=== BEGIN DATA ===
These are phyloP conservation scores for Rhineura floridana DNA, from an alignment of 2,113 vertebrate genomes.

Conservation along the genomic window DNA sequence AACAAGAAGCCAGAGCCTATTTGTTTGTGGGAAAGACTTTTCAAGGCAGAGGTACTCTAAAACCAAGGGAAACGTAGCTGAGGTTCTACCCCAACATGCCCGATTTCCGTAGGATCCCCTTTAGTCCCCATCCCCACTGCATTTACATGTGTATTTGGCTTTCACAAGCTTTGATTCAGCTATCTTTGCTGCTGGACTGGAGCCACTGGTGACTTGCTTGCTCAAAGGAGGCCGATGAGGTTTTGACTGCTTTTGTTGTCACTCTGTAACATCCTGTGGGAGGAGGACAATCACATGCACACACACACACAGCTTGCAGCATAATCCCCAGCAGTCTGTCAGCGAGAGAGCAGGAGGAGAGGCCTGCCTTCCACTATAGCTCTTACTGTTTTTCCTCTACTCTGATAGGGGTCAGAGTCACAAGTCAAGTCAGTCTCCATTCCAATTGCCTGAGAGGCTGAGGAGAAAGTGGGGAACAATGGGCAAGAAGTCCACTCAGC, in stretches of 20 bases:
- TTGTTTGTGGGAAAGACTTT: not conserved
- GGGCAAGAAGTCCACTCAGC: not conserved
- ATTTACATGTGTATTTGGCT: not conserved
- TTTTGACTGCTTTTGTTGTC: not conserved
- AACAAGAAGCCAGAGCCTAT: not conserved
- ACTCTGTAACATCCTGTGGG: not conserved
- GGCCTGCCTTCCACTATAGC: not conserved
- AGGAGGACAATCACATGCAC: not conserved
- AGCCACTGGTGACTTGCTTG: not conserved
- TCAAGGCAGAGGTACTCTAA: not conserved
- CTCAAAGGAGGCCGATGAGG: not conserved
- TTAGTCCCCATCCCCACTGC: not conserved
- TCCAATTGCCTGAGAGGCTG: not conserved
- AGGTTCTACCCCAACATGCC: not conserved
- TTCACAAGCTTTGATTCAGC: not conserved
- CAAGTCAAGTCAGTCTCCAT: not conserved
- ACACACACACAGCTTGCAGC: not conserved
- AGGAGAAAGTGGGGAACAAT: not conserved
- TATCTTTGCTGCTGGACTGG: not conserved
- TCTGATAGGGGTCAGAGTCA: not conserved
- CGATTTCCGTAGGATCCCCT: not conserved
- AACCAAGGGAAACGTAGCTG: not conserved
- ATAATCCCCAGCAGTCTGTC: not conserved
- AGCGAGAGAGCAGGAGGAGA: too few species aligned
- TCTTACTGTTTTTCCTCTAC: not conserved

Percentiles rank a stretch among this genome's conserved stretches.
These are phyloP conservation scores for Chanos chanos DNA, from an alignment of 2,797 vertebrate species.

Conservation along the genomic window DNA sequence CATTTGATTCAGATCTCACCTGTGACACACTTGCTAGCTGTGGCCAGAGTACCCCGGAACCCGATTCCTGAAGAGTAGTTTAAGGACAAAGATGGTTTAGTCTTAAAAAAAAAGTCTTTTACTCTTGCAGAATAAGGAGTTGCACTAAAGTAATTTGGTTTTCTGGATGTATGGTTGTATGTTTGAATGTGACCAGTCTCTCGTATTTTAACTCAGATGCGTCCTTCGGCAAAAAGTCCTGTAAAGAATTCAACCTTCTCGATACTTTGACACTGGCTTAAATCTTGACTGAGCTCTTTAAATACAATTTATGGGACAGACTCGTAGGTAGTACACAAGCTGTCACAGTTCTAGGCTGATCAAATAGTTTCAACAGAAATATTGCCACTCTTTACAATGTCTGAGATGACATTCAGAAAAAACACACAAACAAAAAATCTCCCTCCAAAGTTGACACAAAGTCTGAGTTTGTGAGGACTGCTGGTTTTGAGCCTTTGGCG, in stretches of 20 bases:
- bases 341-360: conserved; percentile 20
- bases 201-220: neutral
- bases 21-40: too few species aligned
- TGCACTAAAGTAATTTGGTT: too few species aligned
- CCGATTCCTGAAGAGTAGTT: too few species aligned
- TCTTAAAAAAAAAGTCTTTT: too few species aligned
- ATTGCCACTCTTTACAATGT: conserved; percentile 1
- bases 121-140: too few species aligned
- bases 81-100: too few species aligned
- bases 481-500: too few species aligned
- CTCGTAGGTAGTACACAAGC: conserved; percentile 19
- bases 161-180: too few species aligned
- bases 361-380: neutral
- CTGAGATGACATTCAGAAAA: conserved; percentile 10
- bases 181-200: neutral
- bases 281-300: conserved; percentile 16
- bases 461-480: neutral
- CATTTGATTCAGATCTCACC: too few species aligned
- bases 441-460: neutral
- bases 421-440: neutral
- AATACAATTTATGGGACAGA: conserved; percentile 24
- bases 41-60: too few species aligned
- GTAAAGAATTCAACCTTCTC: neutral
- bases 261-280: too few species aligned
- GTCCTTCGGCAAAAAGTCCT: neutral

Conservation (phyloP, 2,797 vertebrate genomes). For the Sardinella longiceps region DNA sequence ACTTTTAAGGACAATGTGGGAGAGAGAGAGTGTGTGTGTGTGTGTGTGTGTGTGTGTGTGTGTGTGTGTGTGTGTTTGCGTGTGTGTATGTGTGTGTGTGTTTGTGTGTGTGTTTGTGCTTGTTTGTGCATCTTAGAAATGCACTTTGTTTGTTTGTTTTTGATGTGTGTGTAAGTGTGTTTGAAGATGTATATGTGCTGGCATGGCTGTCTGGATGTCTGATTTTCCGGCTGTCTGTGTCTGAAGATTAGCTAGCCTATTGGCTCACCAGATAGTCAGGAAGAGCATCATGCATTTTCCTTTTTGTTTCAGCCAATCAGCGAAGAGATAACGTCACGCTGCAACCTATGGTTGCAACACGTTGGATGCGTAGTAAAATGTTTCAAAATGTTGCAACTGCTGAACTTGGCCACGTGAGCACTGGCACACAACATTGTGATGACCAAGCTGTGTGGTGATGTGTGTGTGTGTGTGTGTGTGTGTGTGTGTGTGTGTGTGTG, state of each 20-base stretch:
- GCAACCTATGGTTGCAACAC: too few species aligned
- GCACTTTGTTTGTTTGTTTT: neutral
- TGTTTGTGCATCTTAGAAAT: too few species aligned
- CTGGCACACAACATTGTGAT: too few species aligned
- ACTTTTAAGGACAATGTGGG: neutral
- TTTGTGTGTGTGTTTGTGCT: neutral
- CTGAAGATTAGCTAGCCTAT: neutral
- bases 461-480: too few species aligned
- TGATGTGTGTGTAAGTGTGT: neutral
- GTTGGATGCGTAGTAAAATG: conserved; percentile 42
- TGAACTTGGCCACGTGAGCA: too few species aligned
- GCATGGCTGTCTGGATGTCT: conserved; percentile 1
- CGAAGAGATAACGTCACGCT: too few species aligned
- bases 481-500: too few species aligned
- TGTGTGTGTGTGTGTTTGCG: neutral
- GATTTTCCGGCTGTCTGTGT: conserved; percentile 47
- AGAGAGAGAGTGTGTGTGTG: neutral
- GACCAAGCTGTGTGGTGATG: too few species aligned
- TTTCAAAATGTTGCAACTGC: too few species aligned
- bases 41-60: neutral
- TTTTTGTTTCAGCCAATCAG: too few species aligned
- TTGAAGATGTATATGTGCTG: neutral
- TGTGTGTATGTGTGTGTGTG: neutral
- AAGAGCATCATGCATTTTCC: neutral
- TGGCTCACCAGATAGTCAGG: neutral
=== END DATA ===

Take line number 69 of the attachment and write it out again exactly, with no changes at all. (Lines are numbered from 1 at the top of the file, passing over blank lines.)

- CGAAGAGATAACGTCACGCT: too few species aligned